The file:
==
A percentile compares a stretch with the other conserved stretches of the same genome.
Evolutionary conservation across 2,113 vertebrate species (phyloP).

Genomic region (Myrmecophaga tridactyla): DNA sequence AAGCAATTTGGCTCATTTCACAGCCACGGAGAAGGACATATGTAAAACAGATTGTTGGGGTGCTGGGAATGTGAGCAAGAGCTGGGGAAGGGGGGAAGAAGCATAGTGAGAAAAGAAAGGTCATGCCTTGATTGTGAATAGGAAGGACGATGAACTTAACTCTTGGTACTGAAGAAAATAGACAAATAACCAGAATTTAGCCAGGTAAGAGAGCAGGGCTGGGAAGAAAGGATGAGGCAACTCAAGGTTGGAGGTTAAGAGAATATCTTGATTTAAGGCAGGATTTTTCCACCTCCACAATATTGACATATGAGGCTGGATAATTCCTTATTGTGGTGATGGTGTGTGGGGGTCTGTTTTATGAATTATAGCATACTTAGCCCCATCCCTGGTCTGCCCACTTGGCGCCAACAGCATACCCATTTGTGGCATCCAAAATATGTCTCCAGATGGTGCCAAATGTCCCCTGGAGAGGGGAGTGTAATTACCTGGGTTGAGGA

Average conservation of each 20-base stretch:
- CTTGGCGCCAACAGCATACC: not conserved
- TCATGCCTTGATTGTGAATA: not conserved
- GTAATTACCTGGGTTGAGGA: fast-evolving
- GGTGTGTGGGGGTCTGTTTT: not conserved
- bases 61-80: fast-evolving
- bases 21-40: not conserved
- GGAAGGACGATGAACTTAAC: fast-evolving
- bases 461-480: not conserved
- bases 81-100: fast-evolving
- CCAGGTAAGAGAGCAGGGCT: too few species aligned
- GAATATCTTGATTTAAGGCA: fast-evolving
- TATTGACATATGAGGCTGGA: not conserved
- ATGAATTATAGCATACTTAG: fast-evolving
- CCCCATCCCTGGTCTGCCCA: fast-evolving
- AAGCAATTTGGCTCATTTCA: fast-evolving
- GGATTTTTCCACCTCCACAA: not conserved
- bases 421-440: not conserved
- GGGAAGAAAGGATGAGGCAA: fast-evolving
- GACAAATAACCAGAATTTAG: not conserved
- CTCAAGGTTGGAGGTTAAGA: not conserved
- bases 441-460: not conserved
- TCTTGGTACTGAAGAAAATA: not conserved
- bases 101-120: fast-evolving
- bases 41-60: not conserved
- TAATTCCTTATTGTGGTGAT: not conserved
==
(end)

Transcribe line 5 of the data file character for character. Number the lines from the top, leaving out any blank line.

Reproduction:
- CTTGGCGCCAACAGCATACC: not conserved